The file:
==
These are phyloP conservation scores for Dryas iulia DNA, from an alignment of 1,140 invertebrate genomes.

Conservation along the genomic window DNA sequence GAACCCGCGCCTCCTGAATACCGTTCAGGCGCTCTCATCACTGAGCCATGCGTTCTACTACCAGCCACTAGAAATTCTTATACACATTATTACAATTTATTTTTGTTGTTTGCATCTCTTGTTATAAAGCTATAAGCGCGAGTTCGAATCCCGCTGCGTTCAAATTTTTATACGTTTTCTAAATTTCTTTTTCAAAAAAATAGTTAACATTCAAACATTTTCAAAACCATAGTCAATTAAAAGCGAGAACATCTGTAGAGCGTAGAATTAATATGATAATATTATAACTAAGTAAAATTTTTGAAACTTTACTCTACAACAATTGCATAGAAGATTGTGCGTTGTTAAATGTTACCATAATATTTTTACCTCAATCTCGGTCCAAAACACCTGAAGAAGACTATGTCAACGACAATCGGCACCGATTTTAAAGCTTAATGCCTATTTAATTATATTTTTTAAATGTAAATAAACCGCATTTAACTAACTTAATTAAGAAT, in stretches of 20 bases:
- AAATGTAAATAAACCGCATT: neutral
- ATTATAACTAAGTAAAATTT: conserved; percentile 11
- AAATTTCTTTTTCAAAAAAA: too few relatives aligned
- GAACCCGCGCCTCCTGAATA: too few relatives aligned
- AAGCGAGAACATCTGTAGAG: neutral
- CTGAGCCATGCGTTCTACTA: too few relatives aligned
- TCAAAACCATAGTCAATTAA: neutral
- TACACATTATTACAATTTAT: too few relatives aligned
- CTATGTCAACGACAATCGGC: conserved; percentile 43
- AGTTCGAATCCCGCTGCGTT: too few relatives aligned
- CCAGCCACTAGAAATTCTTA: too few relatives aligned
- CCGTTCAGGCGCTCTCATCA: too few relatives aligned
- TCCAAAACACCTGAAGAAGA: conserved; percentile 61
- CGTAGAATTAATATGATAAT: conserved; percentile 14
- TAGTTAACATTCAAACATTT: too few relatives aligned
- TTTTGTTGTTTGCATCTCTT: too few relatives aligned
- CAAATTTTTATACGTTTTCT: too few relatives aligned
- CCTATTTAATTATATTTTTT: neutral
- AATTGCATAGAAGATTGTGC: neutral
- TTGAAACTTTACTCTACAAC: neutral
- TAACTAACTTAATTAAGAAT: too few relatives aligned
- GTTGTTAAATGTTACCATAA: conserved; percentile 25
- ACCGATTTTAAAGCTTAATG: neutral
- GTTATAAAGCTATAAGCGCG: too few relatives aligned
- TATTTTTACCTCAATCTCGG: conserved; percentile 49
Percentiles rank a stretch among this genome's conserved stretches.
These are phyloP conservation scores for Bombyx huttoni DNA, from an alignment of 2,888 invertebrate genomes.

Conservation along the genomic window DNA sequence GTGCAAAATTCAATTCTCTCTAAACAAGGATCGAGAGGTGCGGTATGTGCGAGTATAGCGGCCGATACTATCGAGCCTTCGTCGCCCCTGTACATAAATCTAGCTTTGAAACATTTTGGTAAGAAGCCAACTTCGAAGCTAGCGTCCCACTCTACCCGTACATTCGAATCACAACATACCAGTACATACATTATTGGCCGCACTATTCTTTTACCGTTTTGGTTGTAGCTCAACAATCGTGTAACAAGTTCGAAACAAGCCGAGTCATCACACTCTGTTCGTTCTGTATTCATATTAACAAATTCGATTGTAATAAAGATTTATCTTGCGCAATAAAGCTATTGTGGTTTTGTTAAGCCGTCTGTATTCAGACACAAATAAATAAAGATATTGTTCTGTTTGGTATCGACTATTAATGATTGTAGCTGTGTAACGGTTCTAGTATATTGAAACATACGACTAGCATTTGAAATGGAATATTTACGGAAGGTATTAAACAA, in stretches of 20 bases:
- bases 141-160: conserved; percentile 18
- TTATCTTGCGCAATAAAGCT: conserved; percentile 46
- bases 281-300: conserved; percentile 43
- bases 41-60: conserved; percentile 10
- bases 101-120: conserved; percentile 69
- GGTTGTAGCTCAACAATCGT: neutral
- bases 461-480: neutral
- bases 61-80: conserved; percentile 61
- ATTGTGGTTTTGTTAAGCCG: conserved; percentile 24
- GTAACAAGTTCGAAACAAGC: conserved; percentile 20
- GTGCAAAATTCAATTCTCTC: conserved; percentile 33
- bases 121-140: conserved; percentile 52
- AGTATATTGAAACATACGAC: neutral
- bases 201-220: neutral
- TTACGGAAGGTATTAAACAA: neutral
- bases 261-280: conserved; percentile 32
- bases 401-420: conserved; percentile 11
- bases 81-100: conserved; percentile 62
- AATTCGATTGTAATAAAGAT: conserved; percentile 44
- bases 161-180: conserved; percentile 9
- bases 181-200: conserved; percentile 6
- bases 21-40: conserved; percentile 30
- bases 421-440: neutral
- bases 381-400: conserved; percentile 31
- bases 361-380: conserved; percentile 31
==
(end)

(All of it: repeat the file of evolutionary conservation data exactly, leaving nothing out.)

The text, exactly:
These are phyloP conservation scores for Dryas iulia DNA, from an alignment of 1,140 invertebrate genomes.

Conservation along the genomic window DNA sequence GAACCCGCGCCTCCTGAATACCGTTCAGGCGCTCTCATCACTGAGCCATGCGTTCTACTACCAGCCACTAGAAATTCTTATACACATTATTACAATTTATTTTTGTTGTTTGCATCTCTTGTTATAAAGCTATAAGCGCGAGTTCGAATCCCGCTGCGTTCAAATTTTTATACGTTTTCTAAATTTCTTTTTCAAAAAAATAGTTAACATTCAAACATTTTCAAAACCATAGTCAATTAAAAGCGAGAACATCTGTAGAGCGTAGAATTAATATGATAATATTATAACTAAGTAAAATTTTTGAAACTTTACTCTACAACAATTGCATAGAAGATTGTGCGTTGTTAAATGTTACCATAATATTTTTACCTCAATCTCGGTCCAAAACACCTGAAGAAGACTATGTCAACGACAATCGGCACCGATTTTAAAGCTTAATGCCTATTTAATTATATTTTTTAAATGTAAATAAACCGCATTTAACTAACTTAATTAAGAAT, in stretches of 20 bases:
- AAATGTAAATAAACCGCATT: neutral
- ATTATAACTAAGTAAAATTT: conserved; percentile 11
- AAATTTCTTTTTCAAAAAAA: too few relatives aligned
- GAACCCGCGCCTCCTGAATA: too few relatives aligned
- AAGCGAGAACATCTGTAGAG: neutral
- CTGAGCCATGCGTTCTACTA: too few relatives aligned
- TCAAAACCATAGTCAATTAA: neutral
- TACACATTATTACAATTTAT: too few relatives aligned
- CTATGTCAACGACAATCGGC: conserved; percentile 43
- AGTTCGAATCCCGCTGCGTT: too few relatives aligned
- CCAGCCACTAGAAATTCTTA: too few relatives aligned
- CCGTTCAGGCGCTCTCATCA: too few relatives aligned
- TCCAAAACACCTGAAGAAGA: conserved; percentile 61
- CGTAGAATTAATATGATAAT: conserved; percentile 14
- TAGTTAACATTCAAACATTT: too few relatives aligned
- TTTTGTTGTTTGCATCTCTT: too few relatives aligned
- CAAATTTTTATACGTTTTCT: too few relatives aligned
- CCTATTTAATTATATTTTTT: neutral
- AATTGCATAGAAGATTGTGC: neutral
- TTGAAACTTTACTCTACAAC: neutral
- TAACTAACTTAATTAAGAAT: too few relatives aligned
- GTTGTTAAATGTTACCATAA: conserved; percentile 25
- ACCGATTTTAAAGCTTAATG: neutral
- GTTATAAAGCTATAAGCGCG: too few relatives aligned
- TATTTTTACCTCAATCTCGG: conserved; percentile 49
Percentiles rank a stretch among this genome's conserved stretches.
These are phyloP conservation scores for Bombyx huttoni DNA, from an alignment of 2,888 invertebrate genomes.

Conservation along the genomic window DNA sequence GTGCAAAATTCAATTCTCTCTAAACAAGGATCGAGAGGTGCGGTATGTGCGAGTATAGCGGCCGATACTATCGAGCCTTCGTCGCCCCTGTACATAAATCTAGCTTTGAAACATTTTGGTAAGAAGCCAACTTCGAAGCTAGCGTCCCACTCTACCCGTACATTCGAATCACAACATACCAGTACATACATTATTGGCCGCACTATTCTTTTACCGTTTTGGTTGTAGCTCAACAATCGTGTAACAAGTTCGAAACAAGCCGAGTCATCACACTCTGTTCGTTCTGTATTCATATTAACAAATTCGATTGTAATAAAGATTTATCTTGCGCAATAAAGCTATTGTGGTTTTGTTAAGCCGTCTGTATTCAGACACAAATAAATAAAGATATTGTTCTGTTTGGTATCGACTATTAATGATTGTAGCTGTGTAACGGTTCTAGTATATTGAAACATACGACTAGCATTTGAAATGGAATATTTACGGAAGGTATTAAACAA, in stretches of 20 bases:
- bases 141-160: conserved; percentile 18
- TTATCTTGCGCAATAAAGCT: conserved; percentile 46
- bases 281-300: conserved; percentile 43
- bases 41-60: conserved; percentile 10
- bases 101-120: conserved; percentile 69
- GGTTGTAGCTCAACAATCGT: neutral
- bases 461-480: neutral
- bases 61-80: conserved; percentile 61
- ATTGTGGTTTTGTTAAGCCG: conserved; percentile 24
- GTAACAAGTTCGAAACAAGC: conserved; percentile 20
- GTGCAAAATTCAATTCTCTC: conserved; percentile 33
- bases 121-140: conserved; percentile 52
- AGTATATTGAAACATACGAC: neutral
- bases 201-220: neutral
- TTACGGAAGGTATTAAACAA: neutral
- bases 261-280: conserved; percentile 32
- bases 401-420: conserved; percentile 11
- bases 81-100: conserved; percentile 62
- AATTCGATTGTAATAAAGAT: conserved; percentile 44
- bases 161-180: conserved; percentile 9
- bases 181-200: conserved; percentile 6
- bases 21-40: conserved; percentile 30
- bases 421-440: neutral
- bases 381-400: conserved; percentile 31
- bases 361-380: conserved; percentile 31